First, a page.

The examples which follow illustrate the efficacy of the invention. In all examples, parts and percentages are given by weight and temperatures in degrees Centigrade unless otherwise noted.

Example 1

A slurry having a composition, in terms of mole ratios of oxides, of

______________________________________  T2 O:Al2 O3                  0.6  Na2 O:Al2 O3                  1.34  SiO2 :Al2 O3                  7.48  H2 O:Al2 O3                  109______________________________________

wherein T is a bis-(2-hydroxyethyl)dimethylammonium cation was prepared as follows: A sodium aluminate solution was produced by dissolving 29.2 g of Al2 O3.3H2 O in 56.46 g of NaOH solution containing 16.46 g of NaOH. An alum solution was made by dissolving 69.4 g of Al2 (SO4)3.17 H2 O in 120 ml of water. Both of these solutions were added to a blender along with 458 g of a sodium silicate solution (composed of 8.9% Na2 O, 28.7% SiO2 and 62.4% H2 O), 16 g of a slurry of zeolite nucleation seeds having a composition, in terms of mole ratios of oxides, as follows: 13.33 Na2 O:Al2 O3 :12.5 SiO2 :267 H2 O, aged at 25 C. for at least one day but not longer than two weeks as described in U.S. Pat. No. 4,178,352, and a solution of 50 g of bis-(2-hydroxyethyl)dimethylammonium chloride dissolved in 30 ml of water. After thorough homogenization of the mixture it was transferred to a polytetrafluoroethylene-line jar which was sealed and placed in a hot-air oven at 100 C. for six days. The produce obtained was recovered by filtration, washed with water, and dried in a 110 C. oven. The dried zeolite obtained was analyzed as having a chemical composition of:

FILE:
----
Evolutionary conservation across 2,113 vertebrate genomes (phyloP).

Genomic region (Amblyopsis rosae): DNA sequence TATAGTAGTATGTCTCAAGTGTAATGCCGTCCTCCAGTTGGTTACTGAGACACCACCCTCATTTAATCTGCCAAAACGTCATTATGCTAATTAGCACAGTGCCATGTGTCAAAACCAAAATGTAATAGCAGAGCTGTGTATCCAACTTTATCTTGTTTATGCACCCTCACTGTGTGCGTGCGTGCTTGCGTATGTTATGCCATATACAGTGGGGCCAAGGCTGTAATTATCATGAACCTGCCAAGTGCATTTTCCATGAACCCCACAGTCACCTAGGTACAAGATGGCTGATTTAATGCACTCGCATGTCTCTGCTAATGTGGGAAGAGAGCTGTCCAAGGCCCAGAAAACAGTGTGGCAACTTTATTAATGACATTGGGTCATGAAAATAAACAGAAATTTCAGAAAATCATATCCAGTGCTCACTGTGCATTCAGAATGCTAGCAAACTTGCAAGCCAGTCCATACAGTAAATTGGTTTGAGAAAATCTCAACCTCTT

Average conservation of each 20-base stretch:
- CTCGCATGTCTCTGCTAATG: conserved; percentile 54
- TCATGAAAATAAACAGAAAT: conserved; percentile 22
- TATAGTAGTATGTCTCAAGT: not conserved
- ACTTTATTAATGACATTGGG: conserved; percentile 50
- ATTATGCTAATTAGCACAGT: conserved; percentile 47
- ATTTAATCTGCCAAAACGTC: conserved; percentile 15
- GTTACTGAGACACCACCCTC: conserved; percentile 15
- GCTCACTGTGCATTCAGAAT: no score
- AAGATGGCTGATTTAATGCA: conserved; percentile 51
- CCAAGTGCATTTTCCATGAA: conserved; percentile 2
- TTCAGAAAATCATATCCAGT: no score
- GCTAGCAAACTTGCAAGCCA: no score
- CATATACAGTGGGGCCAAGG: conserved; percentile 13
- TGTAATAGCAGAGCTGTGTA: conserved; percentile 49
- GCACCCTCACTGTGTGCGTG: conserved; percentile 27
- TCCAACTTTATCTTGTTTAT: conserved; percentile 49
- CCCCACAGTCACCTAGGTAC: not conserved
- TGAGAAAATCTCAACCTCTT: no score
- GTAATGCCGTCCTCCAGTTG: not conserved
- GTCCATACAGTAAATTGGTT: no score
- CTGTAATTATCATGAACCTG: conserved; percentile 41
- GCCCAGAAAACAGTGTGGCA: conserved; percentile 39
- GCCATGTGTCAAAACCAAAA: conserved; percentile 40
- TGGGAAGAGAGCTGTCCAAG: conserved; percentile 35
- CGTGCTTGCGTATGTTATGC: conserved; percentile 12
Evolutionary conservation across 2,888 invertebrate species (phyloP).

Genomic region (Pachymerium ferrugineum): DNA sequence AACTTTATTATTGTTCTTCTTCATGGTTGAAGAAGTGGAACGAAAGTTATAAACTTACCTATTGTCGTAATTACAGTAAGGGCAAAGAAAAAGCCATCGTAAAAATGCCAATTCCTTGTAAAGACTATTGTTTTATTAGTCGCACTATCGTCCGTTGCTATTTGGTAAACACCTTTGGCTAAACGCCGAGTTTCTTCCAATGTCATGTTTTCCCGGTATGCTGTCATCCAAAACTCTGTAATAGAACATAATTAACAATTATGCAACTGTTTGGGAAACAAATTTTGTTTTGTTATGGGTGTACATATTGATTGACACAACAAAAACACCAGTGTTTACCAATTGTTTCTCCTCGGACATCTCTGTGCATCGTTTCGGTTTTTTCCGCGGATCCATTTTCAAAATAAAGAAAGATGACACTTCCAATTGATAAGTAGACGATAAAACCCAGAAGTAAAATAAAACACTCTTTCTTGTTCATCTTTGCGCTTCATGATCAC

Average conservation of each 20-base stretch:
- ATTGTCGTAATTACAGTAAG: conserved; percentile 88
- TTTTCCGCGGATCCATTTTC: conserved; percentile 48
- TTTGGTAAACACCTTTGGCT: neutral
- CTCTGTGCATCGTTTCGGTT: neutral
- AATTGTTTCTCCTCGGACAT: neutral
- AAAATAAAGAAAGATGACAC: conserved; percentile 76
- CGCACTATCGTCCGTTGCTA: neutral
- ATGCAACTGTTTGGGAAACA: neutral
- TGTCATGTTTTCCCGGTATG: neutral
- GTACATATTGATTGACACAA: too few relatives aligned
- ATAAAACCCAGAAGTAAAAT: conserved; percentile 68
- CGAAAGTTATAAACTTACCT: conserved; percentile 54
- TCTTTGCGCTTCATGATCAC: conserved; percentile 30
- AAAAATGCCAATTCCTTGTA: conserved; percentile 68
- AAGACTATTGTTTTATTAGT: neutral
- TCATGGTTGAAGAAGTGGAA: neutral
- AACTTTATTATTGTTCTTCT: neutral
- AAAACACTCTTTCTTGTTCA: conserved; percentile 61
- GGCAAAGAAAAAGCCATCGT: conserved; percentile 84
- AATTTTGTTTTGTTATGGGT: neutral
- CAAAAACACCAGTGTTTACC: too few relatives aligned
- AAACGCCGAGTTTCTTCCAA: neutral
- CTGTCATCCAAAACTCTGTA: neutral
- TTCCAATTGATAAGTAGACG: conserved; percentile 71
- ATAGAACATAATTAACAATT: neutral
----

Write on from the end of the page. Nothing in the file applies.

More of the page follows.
0.1 T2 O:0.9 Na2 O:Al2 O3 :6.98 SiO2

where T is a bis-(2-hydroxyethyl)dimethylammonium cation. The crystals were found by x-ray powder diffraction analysis to have a faujasite structure with a unit cell of 24.52 Å Sorption experiments showed this zeolite to have a capacity of 17.9% by weight for cyclohexane.

The 29 Si MAS-NMR spectrum is shown in FIG. 3B and gives a Si/Al value of 3.50.

Example 2

slurry having a composition, in terms of mole ratios of oxides, of:

______________________________________  T2 O:Al2 O3           2.0  Na2 O:Al2 O3           1.0  SiO2 :Al2 O3            9  H2 O:Al2 O3           135______________________________________